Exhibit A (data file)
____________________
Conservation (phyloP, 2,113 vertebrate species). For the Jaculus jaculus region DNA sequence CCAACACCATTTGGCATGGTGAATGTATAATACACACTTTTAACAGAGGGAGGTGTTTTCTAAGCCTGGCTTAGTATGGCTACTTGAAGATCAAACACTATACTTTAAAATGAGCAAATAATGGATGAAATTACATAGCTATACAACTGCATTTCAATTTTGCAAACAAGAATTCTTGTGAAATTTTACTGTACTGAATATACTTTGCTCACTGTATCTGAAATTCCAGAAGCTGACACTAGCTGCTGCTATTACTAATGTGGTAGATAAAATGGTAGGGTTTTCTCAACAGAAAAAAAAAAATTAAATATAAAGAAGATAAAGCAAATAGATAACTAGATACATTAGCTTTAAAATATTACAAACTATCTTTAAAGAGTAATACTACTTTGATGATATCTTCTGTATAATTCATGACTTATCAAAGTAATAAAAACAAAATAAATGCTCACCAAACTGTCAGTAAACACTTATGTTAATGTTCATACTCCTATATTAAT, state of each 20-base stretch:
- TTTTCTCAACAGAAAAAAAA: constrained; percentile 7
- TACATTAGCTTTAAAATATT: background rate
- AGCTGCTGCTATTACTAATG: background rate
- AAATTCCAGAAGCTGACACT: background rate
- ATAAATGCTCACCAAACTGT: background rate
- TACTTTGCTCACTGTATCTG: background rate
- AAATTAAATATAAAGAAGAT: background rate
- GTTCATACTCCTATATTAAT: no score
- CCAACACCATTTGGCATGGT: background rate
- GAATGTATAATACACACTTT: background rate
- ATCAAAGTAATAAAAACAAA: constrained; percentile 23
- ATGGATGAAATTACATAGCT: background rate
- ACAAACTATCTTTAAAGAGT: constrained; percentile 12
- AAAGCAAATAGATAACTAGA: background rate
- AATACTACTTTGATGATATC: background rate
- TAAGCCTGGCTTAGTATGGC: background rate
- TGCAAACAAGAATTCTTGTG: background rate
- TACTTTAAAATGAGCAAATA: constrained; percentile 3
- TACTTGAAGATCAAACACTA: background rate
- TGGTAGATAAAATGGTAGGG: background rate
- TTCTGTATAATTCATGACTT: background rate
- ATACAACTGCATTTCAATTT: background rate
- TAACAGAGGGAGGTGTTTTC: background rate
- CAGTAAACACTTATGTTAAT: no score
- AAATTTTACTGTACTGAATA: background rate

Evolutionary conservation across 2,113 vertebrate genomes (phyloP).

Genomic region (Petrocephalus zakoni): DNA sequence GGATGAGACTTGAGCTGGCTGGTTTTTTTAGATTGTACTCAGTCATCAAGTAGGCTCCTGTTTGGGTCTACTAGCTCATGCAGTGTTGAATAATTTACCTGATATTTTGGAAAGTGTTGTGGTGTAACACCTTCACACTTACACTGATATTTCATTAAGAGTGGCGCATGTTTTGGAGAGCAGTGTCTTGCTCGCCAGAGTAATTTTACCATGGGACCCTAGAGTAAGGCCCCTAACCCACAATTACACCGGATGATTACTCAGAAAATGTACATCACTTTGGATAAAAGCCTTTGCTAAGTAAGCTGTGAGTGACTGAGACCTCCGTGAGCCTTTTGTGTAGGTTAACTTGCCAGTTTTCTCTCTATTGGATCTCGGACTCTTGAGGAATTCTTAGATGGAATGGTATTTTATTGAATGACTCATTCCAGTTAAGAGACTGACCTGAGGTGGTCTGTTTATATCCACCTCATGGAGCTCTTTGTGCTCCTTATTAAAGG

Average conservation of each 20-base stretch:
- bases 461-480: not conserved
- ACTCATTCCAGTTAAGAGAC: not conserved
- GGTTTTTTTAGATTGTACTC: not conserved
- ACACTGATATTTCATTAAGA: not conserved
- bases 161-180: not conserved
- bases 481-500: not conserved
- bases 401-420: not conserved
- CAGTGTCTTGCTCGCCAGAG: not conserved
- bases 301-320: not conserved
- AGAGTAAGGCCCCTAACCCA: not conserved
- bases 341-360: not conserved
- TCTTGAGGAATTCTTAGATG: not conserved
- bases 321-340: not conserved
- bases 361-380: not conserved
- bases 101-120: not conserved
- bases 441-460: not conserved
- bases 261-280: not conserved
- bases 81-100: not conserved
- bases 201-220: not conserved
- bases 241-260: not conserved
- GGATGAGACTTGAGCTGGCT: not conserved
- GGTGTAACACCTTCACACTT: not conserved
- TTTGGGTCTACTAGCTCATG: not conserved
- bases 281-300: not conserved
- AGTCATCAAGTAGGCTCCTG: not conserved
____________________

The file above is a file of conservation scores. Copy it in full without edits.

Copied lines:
Conservation (phyloP, 2,113 vertebrate species). For the Jaculus jaculus region DNA sequence CCAACACCATTTGGCATGGTGAATGTATAATACACACTTTTAACAGAGGGAGGTGTTTTCTAAGCCTGGCTTAGTATGGCTACTTGAAGATCAAACACTATACTTTAAAATGAGCAAATAATGGATGAAATTACATAGCTATACAACTGCATTTCAATTTTGCAAACAAGAATTCTTGTGAAATTTTACTGTACTGAATATACTTTGCTCACTGTATCTGAAATTCCAGAAGCTGACACTAGCTGCTGCTATTACTAATGTGGTAGATAAAATGGTAGGGTTTTCTCAACAGAAAAAAAAAAATTAAATATAAAGAAGATAAAGCAAATAGATAACTAGATACATTAGCTTTAAAATATTACAAACTATCTTTAAAGAGTAATACTACTTTGATGATATCTTCTGTATAATTCATGACTTATCAAAGTAATAAAAACAAAATAAATGCTCACCAAACTGTCAGTAAACACTTATGTTAATGTTCATACTCCTATATTAAT, state of each 20-base stretch:
- TTTTCTCAACAGAAAAAAAA: constrained; percentile 7
- TACATTAGCTTTAAAATATT: background rate
- AGCTGCTGCTATTACTAATG: background rate
- AAATTCCAGAAGCTGACACT: background rate
- ATAAATGCTCACCAAACTGT: background rate
- TACTTTGCTCACTGTATCTG: background rate
- AAATTAAATATAAAGAAGAT: background rate
- GTTCATACTCCTATATTAAT: no score
- CCAACACCATTTGGCATGGT: background rate
- GAATGTATAATACACACTTT: background rate
- ATCAAAGTAATAAAAACAAA: constrained; percentile 23
- ATGGATGAAATTACATAGCT: background rate
- ACAAACTATCTTTAAAGAGT: constrained; percentile 12
- AAAGCAAATAGATAACTAGA: background rate
- AATACTACTTTGATGATATC: background rate
- TAAGCCTGGCTTAGTATGGC: background rate
- TGCAAACAAGAATTCTTGTG: background rate
- TACTTTAAAATGAGCAAATA: constrained; percentile 3
- TACTTGAAGATCAAACACTA: background rate
- TGGTAGATAAAATGGTAGGG: background rate
- TTCTGTATAATTCATGACTT: background rate
- ATACAACTGCATTTCAATTT: background rate
- TAACAGAGGGAGGTGTTTTC: background rate
- CAGTAAACACTTATGTTAAT: no score
- AAATTTTACTGTACTGAATA: background rate

Evolutionary conservation across 2,113 vertebrate genomes (phyloP).

Genomic region (Petrocephalus zakoni): DNA sequence GGATGAGACTTGAGCTGGCTGGTTTTTTTAGATTGTACTCAGTCATCAAGTAGGCTCCTGTTTGGGTCTACTAGCTCATGCAGTGTTGAATAATTTACCTGATATTTTGGAAAGTGTTGTGGTGTAACACCTTCACACTTACACTGATATTTCATTAAGAGTGGCGCATGTTTTGGAGAGCAGTGTCTTGCTCGCCAGAGTAATTTTACCATGGGACCCTAGAGTAAGGCCCCTAACCCACAATTACACCGGATGATTACTCAGAAAATGTACATCACTTTGGATAAAAGCCTTTGCTAAGTAAGCTGTGAGTGACTGAGACCTCCGTGAGCCTTTTGTGTAGGTTAACTTGCCAGTTTTCTCTCTATTGGATCTCGGACTCTTGAGGAATTCTTAGATGGAATGGTATTTTATTGAATGACTCATTCCAGTTAAGAGACTGACCTGAGGTGGTCTGTTTATATCCACCTCATGGAGCTCTTTGTGCTCCTTATTAAAGG

Average conservation of each 20-base stretch:
- bases 461-480: not conserved
- ACTCATTCCAGTTAAGAGAC: not conserved
- GGTTTTTTTAGATTGTACTC: not conserved
- ACACTGATATTTCATTAAGA: not conserved
- bases 161-180: not conserved
- bases 481-500: not conserved
- bases 401-420: not conserved
- CAGTGTCTTGCTCGCCAGAG: not conserved
- bases 301-320: not conserved
- AGAGTAAGGCCCCTAACCCA: not conserved
- bases 341-360: not conserved
- TCTTGAGGAATTCTTAGATG: not conserved
- bases 321-340: not conserved
- bases 361-380: not conserved
- bases 101-120: not conserved
- bases 441-460: not conserved
- bases 261-280: not conserved
- bases 81-100: not conserved
- bases 201-220: not conserved
- bases 241-260: not conserved
- GGATGAGACTTGAGCTGGCT: not conserved
- GGTGTAACACCTTCACACTT: not conserved
- TTTGGGTCTACTAGCTCATG: not conserved
- bases 281-300: not conserved
- AGTCATCAAGTAGGCTCCTG: not conserved